A portrait of the great thinker in troubled times, Margarethe von Trotta’s Hannah Arendt is more than a woman.
Lights In The Dark by Mark Wilshin
CAUTION: Here be spoilers
According to Martin Heidegger and his greatest student and one-time lover Hannah Arendt, thinking has no purpose – it’s simply the communication between me and myself. And yet, in Margarethe von Trotta’s Hannah Arendt it’s the line of thought that unites Hannah Arendt with the convicted Nazi Adolf Eichmann. Already renowned and respected for her groundbreaking treatise on the evil of totalitarianism, the exiled Jew, who fled from a French internment camp during the war, caused a stir in the Sixties with her analysis of Adolf Eichmann’s trial in Jerusalem. For New York’s own Iron Lady is rigorous and ruthless in her response to it, courting controversy as she tries to square the mediocrity of the man with the unfathomable evil of his actions. And so the unthinking officer, reduced in the dock to an order-serving bureaucrat, is pitted against the great thinker – first in his trial and then in her own defence against the breast-beating emotionalism of her detractors. Tempers are running high, but it’s thank to the courageous thinking of Hannah Arendt that we, as a civilisation, have really been able to plumb the depths of man’s capacity for evil.
Hannah Arendt (Barbara Sukowa) is living in New York, having escaped Nazi-occupied Europe and the Gurs interment camp in France. It’s 1960 and Nazi-in-hiding Adolf Eichmann has been captured by Israeli special forces outside Buenos Aires. It’s an opportunity that the German-born Jew, philosopher and author of The Origins Of Totalitarianism now teaching at the New School in Manhattan, can’t let slip. And so she writes to the editor of The New Yorker asking to cover Eichmann’s trial in Jerusalem. Trying to reconcile the small, snivelling man in the dock, who sent millions to their deaths in extermination camps, with the evil of the Holocaust, Arendt composes an incendiary article exposing the complicity of Jewish leaders and the workmanly bureaucracy of the Nazi machine. But as the repercussions of her writing rampage around the world, Arendt retreats to an upstate hideaway, happily alone with her thoughts.
They were both German exiles in the Americas, and yet Hannah Arendt and Adolf Eichmann couldn’t be more different; the one a brilliant, distinguished (and Jewish) scholar, the other a hated war criminal. And yet it’s the unspoken dialogue between them that electrifies Margarethe von Trotta’s Hannah Arendt, with archive footage of Eichmann in court behind his glass cage juxtaposed against her ringside life force – observing, engaging, thinking and writing. For Hannah Arendt is not afraid of an argument, as her Berlin-salon-style afternoon parties bear witness, battling alongside her beloved husband Heinrich for real justice, existential and moral truths. Her standpoint is unforgiving, and still shocking now, that Jewish leaders, somewhere between co-operation and resistance, may have facilitated the Nazis’ “final solution”. Almost stateless, distanced from constructs of people and nation, she lives on a very human scale, responding to every hate letter to repair the hole her words have rent and it’s a pure thought, free of ideology and isms and thoroughly at odds with Sixties America. But even while Arendt is depicted simultaneously as both arrogant and sarcastically vulnerable, von Trotta refuses to explain her heroine’s thinking.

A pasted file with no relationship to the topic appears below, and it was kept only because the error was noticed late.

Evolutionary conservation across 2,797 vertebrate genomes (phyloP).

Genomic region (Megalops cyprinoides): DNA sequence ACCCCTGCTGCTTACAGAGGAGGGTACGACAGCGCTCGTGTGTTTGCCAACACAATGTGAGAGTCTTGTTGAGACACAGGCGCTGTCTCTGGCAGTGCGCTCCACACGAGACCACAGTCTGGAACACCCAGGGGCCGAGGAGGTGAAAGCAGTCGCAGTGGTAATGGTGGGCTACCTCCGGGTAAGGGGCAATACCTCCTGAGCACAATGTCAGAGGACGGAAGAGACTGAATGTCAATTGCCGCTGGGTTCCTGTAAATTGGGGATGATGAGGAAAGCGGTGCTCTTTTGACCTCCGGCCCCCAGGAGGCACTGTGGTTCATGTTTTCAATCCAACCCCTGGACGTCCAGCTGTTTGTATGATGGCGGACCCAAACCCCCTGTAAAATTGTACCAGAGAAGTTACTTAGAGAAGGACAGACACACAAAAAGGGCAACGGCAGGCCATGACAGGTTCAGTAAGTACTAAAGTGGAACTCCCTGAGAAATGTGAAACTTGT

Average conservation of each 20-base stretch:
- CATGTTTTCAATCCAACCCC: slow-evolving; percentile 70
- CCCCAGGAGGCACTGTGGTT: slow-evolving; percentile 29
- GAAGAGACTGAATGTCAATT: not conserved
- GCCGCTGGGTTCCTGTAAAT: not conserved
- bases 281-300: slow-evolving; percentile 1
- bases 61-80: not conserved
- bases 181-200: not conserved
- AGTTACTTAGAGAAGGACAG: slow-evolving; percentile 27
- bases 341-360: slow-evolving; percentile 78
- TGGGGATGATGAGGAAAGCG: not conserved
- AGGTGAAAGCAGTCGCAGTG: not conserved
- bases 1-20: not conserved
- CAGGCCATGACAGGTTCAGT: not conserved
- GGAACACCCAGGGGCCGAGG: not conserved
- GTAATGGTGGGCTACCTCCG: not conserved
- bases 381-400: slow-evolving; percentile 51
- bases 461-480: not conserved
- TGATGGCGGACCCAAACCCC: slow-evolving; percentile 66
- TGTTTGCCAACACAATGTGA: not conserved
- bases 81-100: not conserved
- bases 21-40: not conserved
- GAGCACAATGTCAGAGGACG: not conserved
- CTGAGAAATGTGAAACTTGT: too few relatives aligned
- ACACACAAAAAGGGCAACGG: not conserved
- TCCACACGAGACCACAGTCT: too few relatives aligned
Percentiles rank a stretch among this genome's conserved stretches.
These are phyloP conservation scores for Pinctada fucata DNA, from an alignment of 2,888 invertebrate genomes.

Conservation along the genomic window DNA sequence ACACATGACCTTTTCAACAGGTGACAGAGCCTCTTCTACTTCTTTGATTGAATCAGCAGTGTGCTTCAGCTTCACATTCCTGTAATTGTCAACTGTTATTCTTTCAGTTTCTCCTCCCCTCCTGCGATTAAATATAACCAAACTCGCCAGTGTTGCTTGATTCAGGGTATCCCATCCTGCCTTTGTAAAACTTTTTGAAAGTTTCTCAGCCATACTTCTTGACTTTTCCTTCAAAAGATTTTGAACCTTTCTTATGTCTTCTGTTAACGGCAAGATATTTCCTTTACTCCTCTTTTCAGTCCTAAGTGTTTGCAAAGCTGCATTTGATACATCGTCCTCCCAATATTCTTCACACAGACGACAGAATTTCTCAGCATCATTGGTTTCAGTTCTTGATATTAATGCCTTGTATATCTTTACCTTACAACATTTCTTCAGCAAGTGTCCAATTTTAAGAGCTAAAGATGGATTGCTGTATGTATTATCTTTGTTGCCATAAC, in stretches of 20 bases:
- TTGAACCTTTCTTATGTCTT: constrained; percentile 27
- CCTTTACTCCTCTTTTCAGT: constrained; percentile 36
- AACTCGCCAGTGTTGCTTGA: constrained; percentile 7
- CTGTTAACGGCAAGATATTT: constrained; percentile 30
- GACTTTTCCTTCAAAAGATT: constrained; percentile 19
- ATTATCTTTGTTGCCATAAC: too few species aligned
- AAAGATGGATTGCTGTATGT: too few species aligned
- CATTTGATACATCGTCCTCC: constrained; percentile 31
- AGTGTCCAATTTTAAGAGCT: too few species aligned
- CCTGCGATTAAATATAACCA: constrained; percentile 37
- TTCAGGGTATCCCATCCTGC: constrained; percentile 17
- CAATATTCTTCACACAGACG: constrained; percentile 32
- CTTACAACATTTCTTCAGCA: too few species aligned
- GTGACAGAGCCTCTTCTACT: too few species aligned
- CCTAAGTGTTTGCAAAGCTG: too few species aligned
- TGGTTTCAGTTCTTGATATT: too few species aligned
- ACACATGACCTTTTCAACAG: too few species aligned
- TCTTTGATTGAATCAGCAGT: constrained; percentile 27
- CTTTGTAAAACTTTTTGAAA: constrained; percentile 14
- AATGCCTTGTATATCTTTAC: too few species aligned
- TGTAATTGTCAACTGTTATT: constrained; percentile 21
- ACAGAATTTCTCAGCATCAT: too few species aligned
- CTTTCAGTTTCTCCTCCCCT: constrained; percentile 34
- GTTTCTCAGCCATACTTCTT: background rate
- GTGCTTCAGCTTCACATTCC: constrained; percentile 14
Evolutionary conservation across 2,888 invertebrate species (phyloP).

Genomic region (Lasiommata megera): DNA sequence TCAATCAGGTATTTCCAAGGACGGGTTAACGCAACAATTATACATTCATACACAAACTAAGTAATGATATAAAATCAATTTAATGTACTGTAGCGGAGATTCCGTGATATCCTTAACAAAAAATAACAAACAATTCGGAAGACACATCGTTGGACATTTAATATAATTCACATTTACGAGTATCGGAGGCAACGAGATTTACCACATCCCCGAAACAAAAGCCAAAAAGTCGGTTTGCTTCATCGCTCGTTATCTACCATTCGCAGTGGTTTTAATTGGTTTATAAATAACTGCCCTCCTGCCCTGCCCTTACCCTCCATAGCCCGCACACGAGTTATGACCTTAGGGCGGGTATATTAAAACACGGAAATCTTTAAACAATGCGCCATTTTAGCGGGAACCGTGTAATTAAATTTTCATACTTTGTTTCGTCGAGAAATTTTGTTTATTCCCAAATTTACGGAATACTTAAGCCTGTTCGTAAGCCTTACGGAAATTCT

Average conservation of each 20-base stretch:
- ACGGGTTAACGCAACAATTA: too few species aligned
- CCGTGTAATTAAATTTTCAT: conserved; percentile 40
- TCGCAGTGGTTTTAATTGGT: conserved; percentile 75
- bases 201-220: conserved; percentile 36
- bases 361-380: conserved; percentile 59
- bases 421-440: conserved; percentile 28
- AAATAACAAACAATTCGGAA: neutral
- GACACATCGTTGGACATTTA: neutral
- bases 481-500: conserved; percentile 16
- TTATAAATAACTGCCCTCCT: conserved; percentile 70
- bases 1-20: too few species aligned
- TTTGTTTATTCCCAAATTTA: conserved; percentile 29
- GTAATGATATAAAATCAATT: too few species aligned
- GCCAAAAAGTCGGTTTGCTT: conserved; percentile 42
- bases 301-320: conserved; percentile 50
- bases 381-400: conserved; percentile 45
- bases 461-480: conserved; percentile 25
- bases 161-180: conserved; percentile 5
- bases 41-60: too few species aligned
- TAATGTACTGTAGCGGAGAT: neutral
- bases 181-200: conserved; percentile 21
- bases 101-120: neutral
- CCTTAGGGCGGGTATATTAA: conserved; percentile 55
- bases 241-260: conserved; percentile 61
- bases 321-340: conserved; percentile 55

Coining such phrases as ‘crimes against humanity’ and ‘the banality of evil’, Hannah Arendt is a leading voice in our understanding of evil and the Third Reich. And for all the furore following her publication, no-one managed to engage with the same rigorous thinking. The undeclared flaw in her thinking, she admits, is the irreconcilability of an evil that’s both radical and banal, and it’s a conundrum that would keep her occupied for the rest of her life. In the dock for her radical thinking, she cares only for her friends’ support. And yet the reactions of her friends are both heartwarming, as novelist Mary McCarthy comes rousingly to her defence (in yet another brilliant performance from Janet McTeer) and heartbreaking, as her Israeli ersatz-father Kurt turns away from her on his deathbed, no longer able to sustain their friendship over the battlefield of her words. It is, as both husband and wife suspect, a return to those ‘dark times’ of war and post-war. And yet from this personal voyage into the heart of darkness comes light – the thought processes that allow us to comprehend the incomprehensible.
Staging the intellectual response to the Holocaust and the Third Reich is perhaps doomed to failure; there’s no grand narrative or character arc to pin the film’s story on. And yet, Hannah Arendt is an enjoyably stimulating film, albeit, as is to be expected, in the Cliff Notes edition. The director of Rosenstrasse and The Lost Honour Of Katharina Blum pays little attention to the woman behind the brain – just her affectionate relationship with sometime philandering husband Heinrich and her once-upon-a-time affair with Heidegger. Even her banishment is withstood with stoic reveries, Arendt only once breaking down in tears. For this is Margarethe von Trotta’s portrait of Hannah Arendt, a steely thinker – much less a woman in a man’s world than a rebel with a cause.
Hannah Arendt is released on 27th September 2013 in the UK